Actually, it wasn’t the first time we had seen Prang Sam Yod. The complex is situated right alongside Lopburi Railway Station, so we had seen the stone towers out of the train when we had been travelling between Ayutthaya and Sukothai in 1999. But this was to be our first opportunity to see them up close- with the monkeys doubtless doing their best to steal the show. We paid out 50 baht entrance ticket (which was the usual ‘farang’ price) and walked into the grassy field which surrounded the venerable edifices. The site was surrounded on all sides by the typical rows of shops you will find in the centre of any provinicial town in Thailand. This ‘downtown’ location made the site somewhat unique: most other Khmer temples we had experienced in the country were located in villages or even isolated sites out in the countryside. It seemed odd that these Khmer temples had lasted here since the reign of King Jayavarman VII, best known as the builder of Angkor Wat in Cambodia, when nothing else in sight looked more than a few decades old.

In spite of my reservations about this over-hyped temple, it was an impressive site. The Khmers had an impressive aesthetic sense and in their somewhat bare and denuded state, the beauty of the sanctuary is obvious. Its name literally means ‘Three Towers Temple’, and like the famous site of Prasat Hin Phimai near Nakhon Ratchasima, it has three lotus-bud towers in a row. What makes it unique, however, is the interconnecting galleries which link all three towers. These give the temple a different profile to any other Khmer temple we had seen, highlighting again the inventiveness of Khmer architects in designing and building temples. Each of these prangs (towers) bears the name of the diety they were devoted to: the central tower is the Buddha Tower, the southern tower is devoted to the Boddhisatva Avalokitasvara, and the norhern tower is named for Prajnaparamita (the Buddhist goddess of wisdom). We set off to view all three while eyeing the troops of monkeys which sat about on the grass or clambered over the facades of the ancient structures.

While the silhouette of the temples is impressive, it lacks the sort of detail which makes a major temple, such as Prasat Hin Phimai or Phanom Rung, worth lingering over in such detail. There is very little sculptural detail in the lintels or the pediments, though there is a intact carving of a holy man at the base of one the colonettes on the south side. Higher up on the towers, there are some antefixes in place on the corners, which adds some attractive detail, but by and large the temple is quite bare. There are little scraps of stucco decoration on some of the surfaces, some of which show signs of intricate decorative friezes. Possibly the Khmers of Lopburi had borrowed something from the Mon, who were the original occupants of Lopburi, and whose stupas and chedis were decorated with beautiful stucco-work. It was just these sorts of cross-cultural exchanges which had much Lopburi such an important part of the art history of Thailand.

We then through the one open entrance and had a look at the somewhat tomb-like interior of the sanctuary, connected by a series of narrow passages. The walls were covered with pale stucco in parts, but in many places it had peeled away to reveal the bare brickwork. As was common at Angkor, the linking galleries were built of a narrow corbelled arch, which was largely responsible for the claustrophobic atmosphere. The other interesting feature was the wooden ceiling. I decided it couldn’t have been original and presumed it was a Thai renovation from no more than a century or so ago. What the interior of the temple does not have is a collection of impressive statues. The central tower might be called the Buddha Tower, but there was no Buddha image when we visited, only a pedestal on which an image would once have been enshrined . Nor was there a statue of the Boddhistava Avalokitsvara in the southern tower. There was however a headless staue in the northern tower. Whether it was Prajnaparamita,  the goddess of wisdom, we had no idea of knowing.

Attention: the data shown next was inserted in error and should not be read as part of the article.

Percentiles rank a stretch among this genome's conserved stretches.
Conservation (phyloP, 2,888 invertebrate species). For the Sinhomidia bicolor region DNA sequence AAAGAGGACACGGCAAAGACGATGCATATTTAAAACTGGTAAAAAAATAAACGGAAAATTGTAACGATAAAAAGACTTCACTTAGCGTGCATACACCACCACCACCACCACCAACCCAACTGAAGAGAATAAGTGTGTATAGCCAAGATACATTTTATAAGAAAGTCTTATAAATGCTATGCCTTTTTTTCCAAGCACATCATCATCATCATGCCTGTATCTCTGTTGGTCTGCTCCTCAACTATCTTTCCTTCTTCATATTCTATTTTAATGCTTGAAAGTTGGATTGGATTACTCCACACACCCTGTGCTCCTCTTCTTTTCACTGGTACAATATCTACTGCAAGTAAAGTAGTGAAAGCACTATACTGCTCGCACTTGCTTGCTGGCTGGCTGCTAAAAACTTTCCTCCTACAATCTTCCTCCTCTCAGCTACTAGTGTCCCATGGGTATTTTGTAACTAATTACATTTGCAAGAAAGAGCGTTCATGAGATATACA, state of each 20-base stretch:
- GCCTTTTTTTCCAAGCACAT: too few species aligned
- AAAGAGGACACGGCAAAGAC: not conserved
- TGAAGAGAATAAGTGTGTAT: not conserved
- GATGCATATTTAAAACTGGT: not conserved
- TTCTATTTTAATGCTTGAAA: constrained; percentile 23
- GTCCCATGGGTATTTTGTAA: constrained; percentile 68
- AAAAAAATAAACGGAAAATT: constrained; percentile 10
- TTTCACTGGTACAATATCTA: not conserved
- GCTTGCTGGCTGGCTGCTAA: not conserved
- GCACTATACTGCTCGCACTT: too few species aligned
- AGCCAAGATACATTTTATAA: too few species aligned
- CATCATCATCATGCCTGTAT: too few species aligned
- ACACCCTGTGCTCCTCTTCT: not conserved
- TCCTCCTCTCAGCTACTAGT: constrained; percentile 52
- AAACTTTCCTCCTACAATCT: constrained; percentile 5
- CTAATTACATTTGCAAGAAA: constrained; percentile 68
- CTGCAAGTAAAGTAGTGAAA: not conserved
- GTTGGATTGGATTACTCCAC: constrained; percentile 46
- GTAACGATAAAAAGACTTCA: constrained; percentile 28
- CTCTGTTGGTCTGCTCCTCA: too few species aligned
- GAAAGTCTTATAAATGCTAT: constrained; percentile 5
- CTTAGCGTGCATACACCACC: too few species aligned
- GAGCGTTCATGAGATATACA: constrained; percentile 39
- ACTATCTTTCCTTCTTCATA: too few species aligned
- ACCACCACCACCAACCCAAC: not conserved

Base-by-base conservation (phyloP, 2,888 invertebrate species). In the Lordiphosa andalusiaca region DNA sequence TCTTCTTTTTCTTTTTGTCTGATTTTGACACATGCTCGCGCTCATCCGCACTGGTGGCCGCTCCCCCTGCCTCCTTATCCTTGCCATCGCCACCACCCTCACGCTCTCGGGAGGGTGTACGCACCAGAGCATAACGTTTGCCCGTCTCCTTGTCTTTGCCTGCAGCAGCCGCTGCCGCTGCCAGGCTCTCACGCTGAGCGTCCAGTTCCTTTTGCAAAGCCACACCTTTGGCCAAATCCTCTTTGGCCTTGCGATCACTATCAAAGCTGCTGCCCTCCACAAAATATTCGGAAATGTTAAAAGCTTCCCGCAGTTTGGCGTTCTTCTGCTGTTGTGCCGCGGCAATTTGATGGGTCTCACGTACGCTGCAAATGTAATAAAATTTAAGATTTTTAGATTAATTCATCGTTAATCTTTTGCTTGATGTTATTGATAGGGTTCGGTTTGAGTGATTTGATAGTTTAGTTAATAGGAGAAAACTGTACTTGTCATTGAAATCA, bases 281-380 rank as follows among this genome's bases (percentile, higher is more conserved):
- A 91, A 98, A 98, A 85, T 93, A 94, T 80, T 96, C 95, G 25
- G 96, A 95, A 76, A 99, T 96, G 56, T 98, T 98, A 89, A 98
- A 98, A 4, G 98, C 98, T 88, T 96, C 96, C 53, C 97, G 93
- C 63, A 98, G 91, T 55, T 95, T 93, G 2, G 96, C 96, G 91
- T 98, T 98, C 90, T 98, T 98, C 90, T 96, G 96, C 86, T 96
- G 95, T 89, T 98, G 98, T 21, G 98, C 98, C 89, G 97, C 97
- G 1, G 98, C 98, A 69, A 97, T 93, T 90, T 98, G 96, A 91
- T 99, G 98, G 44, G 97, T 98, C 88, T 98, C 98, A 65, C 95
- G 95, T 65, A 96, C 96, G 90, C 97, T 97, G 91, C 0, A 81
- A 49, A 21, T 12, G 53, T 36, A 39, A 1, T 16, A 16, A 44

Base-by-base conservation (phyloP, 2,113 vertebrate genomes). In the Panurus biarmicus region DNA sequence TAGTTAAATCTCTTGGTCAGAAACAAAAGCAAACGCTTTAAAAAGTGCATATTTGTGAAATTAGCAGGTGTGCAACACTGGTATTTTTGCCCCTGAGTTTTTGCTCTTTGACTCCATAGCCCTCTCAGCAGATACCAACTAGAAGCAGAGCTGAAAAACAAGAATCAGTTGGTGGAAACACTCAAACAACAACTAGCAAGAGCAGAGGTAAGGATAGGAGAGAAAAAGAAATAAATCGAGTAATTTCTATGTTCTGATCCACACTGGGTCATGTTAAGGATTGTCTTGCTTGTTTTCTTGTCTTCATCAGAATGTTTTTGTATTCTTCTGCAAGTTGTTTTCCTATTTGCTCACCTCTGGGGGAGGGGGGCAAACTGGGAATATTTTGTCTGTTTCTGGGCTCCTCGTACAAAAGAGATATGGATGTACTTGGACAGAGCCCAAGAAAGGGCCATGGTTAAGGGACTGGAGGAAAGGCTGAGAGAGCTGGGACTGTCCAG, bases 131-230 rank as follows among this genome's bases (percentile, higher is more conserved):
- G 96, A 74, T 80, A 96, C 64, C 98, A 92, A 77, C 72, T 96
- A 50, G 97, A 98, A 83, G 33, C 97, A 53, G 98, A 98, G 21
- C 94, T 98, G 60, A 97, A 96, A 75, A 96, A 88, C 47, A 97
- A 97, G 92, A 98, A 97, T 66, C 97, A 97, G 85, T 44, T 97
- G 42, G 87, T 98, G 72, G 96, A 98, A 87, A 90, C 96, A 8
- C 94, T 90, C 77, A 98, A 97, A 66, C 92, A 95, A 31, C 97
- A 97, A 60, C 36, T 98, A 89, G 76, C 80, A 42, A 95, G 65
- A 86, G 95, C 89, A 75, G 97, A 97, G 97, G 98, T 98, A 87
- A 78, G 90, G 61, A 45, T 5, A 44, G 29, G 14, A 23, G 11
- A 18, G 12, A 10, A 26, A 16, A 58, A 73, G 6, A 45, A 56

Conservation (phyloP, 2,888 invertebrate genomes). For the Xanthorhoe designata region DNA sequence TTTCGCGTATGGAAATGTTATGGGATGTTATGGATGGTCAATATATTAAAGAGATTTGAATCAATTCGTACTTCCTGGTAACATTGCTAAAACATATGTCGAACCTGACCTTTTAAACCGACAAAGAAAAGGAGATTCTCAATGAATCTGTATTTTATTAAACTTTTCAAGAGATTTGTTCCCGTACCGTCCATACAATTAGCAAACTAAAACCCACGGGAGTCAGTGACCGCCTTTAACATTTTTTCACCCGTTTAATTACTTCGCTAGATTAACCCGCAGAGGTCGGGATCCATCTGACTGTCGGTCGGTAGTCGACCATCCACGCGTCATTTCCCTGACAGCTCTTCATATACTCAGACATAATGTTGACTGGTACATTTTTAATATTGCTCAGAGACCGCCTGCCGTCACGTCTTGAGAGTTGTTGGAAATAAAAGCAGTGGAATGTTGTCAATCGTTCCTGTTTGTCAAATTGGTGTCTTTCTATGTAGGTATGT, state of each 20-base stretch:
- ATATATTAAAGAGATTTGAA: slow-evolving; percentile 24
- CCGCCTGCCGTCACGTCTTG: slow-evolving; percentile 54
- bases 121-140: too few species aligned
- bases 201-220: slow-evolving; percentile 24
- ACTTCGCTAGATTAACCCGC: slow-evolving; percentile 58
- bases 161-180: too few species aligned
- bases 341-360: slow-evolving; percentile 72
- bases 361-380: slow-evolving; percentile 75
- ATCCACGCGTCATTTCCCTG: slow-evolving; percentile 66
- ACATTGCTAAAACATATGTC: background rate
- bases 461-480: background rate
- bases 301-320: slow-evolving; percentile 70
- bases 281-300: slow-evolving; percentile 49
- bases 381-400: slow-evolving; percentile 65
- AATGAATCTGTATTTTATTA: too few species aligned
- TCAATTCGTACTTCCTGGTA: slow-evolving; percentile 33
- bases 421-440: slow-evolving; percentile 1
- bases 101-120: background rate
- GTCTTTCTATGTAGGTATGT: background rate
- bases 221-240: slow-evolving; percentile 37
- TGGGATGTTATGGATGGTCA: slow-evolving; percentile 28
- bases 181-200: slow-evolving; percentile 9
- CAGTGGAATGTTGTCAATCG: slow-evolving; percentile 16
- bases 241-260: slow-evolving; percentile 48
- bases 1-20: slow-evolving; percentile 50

When we came out of the temple, an aggressive monkey took a swipe at Cameron, trying to take the camera out of his hand. Had it perhaps thought it was food? We hissed at it and swung our arms about, scaring the creature off. I am fairly sure we both felt the same way about these animals: they were nothing but a pest, and it was hard to see what the appeal of them was to most tourists. While the sight of  baby monkey with its mother was cute, these animals have been so emboldened by years of giveaways that they had lost all fear of people and were now liable to scratch and bite. It was hard to see that they were a good idea. In spite of the monkeys, we had found the temple appealing though, with the unexpected pleasure of having viewed a second set of Khmer temples on out way there. Lopburi is still a place which turns up unexpected discoveries.


Prasat Hin Phimai: The Rose-Hued Temple on the Mun

Phimai is one of the most celebrated Khmer temples in Thailand, and rightly so. With its magnificent lotus-bud tower made of sensuous, pink-tinged sandstone, it is one of the most beautiful temples in the country. We visited this temple in 1999 on our first trip to Thailand, but still remain strong memories of our trip there. Said to be one of the prototypes for Angkor Wat itself, Prasat Hin Phimai predates the world-famous Cambodian temple by some one hundred and fifty years, making this not only one of the most beautiful temples in the country but also one of the most culturally influential. This importance of this temple in the history of Angkor is reinforced by a number of other features as well, notably its Buddhist imagery and iconography and the royal highway linking the two cities.